The latest addition to my website is Abderrahman Budda Hamadi‘s Lágrimas de Alegría [Tears of Joy], a (not quite) novel from Western Sahara. I am not sure that there is even a novel from a Western Saharan writer though, as Conchi Moya shows in her blog (link in Spanish), there have been novels by Spaniards about the country. Like many people, I imagine, I know very little about the country, only that it used to be Spanish Sahara and that, when the Spanish moved out, the Moroccans moved in. The Western Saharans resisted, through the Polisario, but the Moroccans have occupied the economically viable part of the country, behind a huge sand wall and there now seems to be a stalemate between Morocco and Western Sahara as to what the future should hold. There is not a great deal in English on the topic, though the Wikipedia articles on the country and its history are a good start. The site of ARSO – Association de soutien à un référendum libre et régulier au Sahara Occidental [Association of Support for a Free and Fair Referendum in Western Sahara] gives some information, with much in English. The UN, BBC, Amnesty International and Human Rights Watch all have pages on the topic. And, just to show that I am not prejudiced (though I am), here is a pro-Moroccan site. There are also various blogs such as this one, this one and this one. There are many others in French, Spanish, Catalan and Arabic. Other English ones have not been updated for a while.
A Western Saharan jaima or tent
As I said above, I am prejudiced. I am generally in favour of groups of people seeking their independence from a dominant colonial power. (And, yes, if the Scots want to leave the UK, good luck to them.) However, if anyone reads this blog, I doubt that it will be for my political stance so I will touch briefly on the literature. Unfortunately, all the links are in Spanish so I will try and explain briefly for those who do not read Spanish. It is a Spanish woman, Conchi Moya, who has done much to promote the culture of Western Sahara and her blogs are well worth reading if you do read Spanish. Her blog on Western Saharan literature is very helpful but, even if you do not read Spanish, you will see that there is not much. The latest one is a collection of writers associated with the Gdeim Izik protest camp, called the Saharan Spring. Sadly, their spring looks to be no more successful than the other springs in the region.
The book on the left, for example, is the story of a teacher who used traditional wooden tablets for her teaching. You can read the first chapter (in Spanish) here. Other books are history, memoirs, poetry, stories and travel in the country. None has been translated into English (or, as far as I can determine, any other language) and, as all are published by small publishers, they are not even easy to obtain in Spanish. However, what they do show is that, despite their grim political situation the writers of Western Sahara are continuing to write and we can only hope that the conflict is soon resolved and they can start producing some full-length novels.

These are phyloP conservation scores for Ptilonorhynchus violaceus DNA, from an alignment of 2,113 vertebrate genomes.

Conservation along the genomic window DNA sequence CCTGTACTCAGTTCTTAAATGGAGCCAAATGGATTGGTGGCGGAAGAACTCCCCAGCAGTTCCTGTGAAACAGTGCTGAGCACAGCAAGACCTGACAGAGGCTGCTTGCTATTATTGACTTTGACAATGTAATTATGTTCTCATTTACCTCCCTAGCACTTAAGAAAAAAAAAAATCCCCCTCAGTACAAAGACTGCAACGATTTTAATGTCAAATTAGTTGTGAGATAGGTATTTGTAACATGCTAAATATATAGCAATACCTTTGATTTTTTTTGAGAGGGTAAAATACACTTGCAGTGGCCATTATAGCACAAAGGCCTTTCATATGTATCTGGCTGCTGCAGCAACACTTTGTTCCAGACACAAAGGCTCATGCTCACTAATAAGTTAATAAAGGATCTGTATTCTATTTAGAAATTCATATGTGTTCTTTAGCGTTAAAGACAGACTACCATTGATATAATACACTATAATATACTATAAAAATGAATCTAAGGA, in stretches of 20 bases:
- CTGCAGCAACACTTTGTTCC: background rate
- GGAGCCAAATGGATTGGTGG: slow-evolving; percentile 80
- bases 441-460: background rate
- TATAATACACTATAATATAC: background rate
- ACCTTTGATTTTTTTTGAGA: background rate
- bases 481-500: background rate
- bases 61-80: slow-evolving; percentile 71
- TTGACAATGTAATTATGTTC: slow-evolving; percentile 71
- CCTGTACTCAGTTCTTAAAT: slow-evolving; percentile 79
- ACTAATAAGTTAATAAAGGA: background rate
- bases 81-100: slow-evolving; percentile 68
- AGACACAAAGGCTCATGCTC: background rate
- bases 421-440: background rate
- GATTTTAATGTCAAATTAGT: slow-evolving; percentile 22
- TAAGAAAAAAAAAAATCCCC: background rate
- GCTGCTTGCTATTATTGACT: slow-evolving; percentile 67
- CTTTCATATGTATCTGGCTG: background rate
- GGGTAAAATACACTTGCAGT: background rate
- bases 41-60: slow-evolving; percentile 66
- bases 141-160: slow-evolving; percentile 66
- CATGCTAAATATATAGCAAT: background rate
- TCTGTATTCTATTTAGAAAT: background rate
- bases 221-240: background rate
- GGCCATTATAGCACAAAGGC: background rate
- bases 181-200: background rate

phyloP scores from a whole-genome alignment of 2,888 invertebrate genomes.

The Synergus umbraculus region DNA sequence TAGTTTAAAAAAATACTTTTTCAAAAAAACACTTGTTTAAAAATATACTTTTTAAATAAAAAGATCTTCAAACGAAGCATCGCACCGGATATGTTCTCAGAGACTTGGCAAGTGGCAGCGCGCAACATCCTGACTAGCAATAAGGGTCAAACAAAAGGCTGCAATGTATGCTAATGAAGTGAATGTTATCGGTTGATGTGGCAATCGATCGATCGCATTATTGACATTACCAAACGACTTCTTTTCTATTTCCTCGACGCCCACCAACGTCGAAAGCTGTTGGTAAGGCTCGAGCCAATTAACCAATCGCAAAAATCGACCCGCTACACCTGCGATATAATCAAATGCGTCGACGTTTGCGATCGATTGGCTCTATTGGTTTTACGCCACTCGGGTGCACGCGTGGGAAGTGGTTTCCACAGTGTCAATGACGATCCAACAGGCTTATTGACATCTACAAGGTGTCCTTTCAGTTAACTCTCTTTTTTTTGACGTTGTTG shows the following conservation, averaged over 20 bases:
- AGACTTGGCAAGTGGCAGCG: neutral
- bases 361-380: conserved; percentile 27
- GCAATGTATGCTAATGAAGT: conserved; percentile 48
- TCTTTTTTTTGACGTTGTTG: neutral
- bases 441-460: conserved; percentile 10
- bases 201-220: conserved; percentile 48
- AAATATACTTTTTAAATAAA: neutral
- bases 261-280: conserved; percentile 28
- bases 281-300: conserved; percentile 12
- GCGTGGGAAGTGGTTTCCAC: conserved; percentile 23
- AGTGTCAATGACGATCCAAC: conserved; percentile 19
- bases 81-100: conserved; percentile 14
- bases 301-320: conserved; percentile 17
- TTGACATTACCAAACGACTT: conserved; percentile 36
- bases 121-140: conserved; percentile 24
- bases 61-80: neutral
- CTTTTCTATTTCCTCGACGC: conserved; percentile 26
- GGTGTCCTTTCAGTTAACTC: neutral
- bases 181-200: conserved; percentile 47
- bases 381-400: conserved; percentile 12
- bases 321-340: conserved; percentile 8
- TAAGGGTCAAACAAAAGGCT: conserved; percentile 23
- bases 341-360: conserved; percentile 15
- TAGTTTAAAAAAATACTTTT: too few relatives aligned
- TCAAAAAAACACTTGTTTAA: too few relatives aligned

When I first started my site, many years ago, it was not my intention to cover the world. My aim was to review (and therefore encourage others to read the books reviewed) of what I considered the most interesting novels since approximately the beginning of the twentieth century. I expected to be focusing on a wide array of novels from North and South America, Europe, South and South-East Asia, Australia and New Zealand and a few from other areas such as Africa and the Middle East. I did not expect that the Great Vanuatuan novel would be of the slightest interest to me. But, as I started working on the site, I came across more and more countries that were, to my surprise, producing novels and in many cases, novels of some interest. Some were difficult to get hold of. Some were not readily available in English or, indeed, in a language I could read. However, I have now expanded my range to include as many countries as I can. At the time of writing I have reviewed books from 176 countries and have links to sites for 225 countries and more will certainly be added in the not too distant future. See my statistics page for details.
Since working on this site, I have come across a mild phenomenon (Internet meme?) which involves people reading a book from every country. Here are a few I have found:
I am sure that there are a lot more. I would be interested to hear of other bloggers/sites doing this, particularly if a) they have made a lot of progress and b) they have included some lesser-known countries (from the point of view of North Americans/West Europeans).
I would like to briefly discuss criteria, which do seem to differ.